Overview: Global-Arctic Interactions—The Arctic Moves from Periphery to Center
Global Climate System, Climate Change, Arctic, Sustainable Development
Unprecedented changes in the global climate system are transforming the planet as we move deeper into the 21st century. Nowhere are the effects of climate change more far-reaching and profound than in the Arctic, which is warming twice as fast as the global average. Feedback effects expand the existing links between the Arctic and the rest of the global system. Not only are Arctic biophysical responses contributing to the acceleration of climate change globally, but increased accessibility to the Arctic is also driving new efforts to exploit the region’s stores of natural resources—including oil and gas—and making the region a domain of increasing interest from a geopolitical perspective.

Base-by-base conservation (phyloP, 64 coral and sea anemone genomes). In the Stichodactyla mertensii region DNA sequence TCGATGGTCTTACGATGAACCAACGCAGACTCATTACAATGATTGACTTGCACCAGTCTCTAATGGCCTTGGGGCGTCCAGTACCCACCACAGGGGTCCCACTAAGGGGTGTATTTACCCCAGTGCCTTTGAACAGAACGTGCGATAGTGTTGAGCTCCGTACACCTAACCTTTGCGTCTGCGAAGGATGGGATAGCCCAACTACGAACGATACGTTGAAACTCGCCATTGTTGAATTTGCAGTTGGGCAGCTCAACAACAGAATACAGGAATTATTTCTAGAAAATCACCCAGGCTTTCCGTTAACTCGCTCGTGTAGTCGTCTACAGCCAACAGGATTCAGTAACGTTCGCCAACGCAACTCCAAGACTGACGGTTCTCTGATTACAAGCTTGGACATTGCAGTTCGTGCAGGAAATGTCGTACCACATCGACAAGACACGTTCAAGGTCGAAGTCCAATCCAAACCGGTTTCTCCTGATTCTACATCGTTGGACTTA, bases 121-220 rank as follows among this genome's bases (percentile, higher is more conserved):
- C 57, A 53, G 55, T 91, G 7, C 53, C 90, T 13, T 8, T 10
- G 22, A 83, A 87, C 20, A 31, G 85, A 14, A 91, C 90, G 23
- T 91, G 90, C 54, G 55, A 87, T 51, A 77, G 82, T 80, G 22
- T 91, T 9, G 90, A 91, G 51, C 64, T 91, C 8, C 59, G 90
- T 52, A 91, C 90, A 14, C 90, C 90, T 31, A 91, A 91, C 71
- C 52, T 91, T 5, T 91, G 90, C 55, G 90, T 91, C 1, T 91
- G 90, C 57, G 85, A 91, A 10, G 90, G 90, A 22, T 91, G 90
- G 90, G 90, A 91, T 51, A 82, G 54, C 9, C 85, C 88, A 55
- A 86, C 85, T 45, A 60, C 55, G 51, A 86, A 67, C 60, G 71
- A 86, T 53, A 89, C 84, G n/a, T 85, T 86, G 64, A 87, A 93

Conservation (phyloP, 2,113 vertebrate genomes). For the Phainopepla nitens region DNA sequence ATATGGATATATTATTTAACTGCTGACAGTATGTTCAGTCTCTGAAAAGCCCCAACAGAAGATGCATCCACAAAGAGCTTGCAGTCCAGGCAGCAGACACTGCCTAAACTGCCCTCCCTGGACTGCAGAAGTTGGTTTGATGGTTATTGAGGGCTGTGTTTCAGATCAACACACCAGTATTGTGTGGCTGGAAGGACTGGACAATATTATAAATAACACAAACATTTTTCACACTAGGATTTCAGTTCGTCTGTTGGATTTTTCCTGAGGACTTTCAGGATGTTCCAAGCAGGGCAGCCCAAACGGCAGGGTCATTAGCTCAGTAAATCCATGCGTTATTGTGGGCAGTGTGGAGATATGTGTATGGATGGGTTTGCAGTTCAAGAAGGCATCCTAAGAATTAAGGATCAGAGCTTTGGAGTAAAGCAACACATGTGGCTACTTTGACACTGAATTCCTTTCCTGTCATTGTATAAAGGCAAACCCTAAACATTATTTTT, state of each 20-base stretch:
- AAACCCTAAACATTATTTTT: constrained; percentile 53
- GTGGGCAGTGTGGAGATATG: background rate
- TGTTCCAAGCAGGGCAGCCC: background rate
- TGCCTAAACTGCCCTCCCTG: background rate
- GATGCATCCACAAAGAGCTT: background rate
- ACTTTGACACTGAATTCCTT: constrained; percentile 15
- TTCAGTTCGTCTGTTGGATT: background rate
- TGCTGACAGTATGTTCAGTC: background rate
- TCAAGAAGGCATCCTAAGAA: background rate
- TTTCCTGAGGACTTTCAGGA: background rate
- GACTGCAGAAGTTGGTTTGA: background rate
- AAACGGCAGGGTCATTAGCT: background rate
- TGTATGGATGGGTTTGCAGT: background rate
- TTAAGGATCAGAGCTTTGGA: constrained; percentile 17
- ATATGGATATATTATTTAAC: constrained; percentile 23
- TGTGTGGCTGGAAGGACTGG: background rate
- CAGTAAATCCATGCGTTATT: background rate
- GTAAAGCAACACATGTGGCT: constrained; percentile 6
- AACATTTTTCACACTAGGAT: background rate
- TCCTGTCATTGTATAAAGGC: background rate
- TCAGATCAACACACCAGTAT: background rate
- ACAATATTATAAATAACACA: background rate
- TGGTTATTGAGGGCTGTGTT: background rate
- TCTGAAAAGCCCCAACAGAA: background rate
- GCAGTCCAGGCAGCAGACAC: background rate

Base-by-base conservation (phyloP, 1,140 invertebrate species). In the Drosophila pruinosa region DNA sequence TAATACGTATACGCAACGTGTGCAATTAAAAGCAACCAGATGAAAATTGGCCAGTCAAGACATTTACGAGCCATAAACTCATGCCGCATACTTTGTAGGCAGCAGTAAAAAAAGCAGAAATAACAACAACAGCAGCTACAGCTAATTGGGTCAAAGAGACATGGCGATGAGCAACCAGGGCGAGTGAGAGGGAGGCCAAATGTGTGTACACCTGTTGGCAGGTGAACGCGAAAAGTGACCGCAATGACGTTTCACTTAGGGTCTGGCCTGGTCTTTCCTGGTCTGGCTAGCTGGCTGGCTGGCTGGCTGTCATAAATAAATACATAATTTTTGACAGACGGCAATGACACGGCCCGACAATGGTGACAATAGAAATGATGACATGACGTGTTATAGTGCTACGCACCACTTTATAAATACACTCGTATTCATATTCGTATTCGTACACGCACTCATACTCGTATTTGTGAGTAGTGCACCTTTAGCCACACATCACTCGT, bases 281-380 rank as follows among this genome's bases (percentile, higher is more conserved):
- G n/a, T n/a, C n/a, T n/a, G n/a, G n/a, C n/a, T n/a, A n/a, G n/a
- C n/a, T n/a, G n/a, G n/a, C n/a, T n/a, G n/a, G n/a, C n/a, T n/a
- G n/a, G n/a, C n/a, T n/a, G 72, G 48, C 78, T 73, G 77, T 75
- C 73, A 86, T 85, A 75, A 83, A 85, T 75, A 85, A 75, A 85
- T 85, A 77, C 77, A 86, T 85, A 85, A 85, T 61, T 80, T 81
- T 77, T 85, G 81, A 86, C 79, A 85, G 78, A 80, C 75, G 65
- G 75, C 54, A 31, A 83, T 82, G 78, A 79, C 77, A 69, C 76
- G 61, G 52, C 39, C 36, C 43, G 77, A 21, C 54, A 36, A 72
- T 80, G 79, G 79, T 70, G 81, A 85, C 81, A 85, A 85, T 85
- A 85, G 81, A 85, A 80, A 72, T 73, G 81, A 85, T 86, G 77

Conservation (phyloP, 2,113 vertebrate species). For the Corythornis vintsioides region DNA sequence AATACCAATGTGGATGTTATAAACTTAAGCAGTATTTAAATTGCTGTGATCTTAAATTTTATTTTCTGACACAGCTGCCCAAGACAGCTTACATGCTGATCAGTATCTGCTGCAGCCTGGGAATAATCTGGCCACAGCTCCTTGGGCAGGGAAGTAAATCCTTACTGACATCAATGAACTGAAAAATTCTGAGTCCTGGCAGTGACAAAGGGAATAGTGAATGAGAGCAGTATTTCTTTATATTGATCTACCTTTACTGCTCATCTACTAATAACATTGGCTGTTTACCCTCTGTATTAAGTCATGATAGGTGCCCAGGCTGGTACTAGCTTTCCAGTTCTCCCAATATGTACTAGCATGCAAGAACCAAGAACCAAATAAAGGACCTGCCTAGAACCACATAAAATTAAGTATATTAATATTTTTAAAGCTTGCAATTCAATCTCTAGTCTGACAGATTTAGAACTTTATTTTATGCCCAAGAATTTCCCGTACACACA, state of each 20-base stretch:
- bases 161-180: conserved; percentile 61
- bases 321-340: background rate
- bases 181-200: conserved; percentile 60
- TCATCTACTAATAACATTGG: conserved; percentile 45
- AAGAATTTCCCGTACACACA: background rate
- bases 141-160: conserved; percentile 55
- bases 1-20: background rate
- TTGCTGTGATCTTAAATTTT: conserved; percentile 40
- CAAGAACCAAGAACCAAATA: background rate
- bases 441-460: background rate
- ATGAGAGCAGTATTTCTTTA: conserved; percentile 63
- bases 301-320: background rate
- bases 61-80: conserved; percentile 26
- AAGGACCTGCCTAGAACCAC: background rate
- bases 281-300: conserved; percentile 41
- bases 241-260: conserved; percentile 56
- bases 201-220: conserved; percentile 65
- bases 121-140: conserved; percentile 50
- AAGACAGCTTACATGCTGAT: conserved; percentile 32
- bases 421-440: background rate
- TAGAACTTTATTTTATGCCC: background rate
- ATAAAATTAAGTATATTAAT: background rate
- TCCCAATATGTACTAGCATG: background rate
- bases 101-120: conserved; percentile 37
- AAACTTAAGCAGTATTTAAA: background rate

The result is what we call the “Arctic Paradox.” Climate change is creating conditions conducive to the extraction and shipment to southern markets of the Arctic’s large reserves of oil and natural gas. But the combustion of hydrocarbons to serve the energy needs of modern industrial societies leads to the emission of greenhouse gases and, as a result, contributes to the acceleration of climate change. Finding ways to come to terms with this paradox must rank as the top priority for all those interested in the future of the Arctic.
Yoon Hyung Kim et al, "Overview: Global-Arctic Interactions—The Arctic Moves from Periphery to Center" in Robert W Corell et al, 2019 North Pacific Arctic Conference Proceedings: The Arctic in World Affairs: A North Pacific Dialogue on Global-Arctic Interactions: The Arctic Moves from Periphery to Center (Busan: Korea Maritime Institute in association with East-West Center, 2019) 3, online: East-West Center < www.eastwestcenter.org > [perma.cc/R9PG-Q7KP].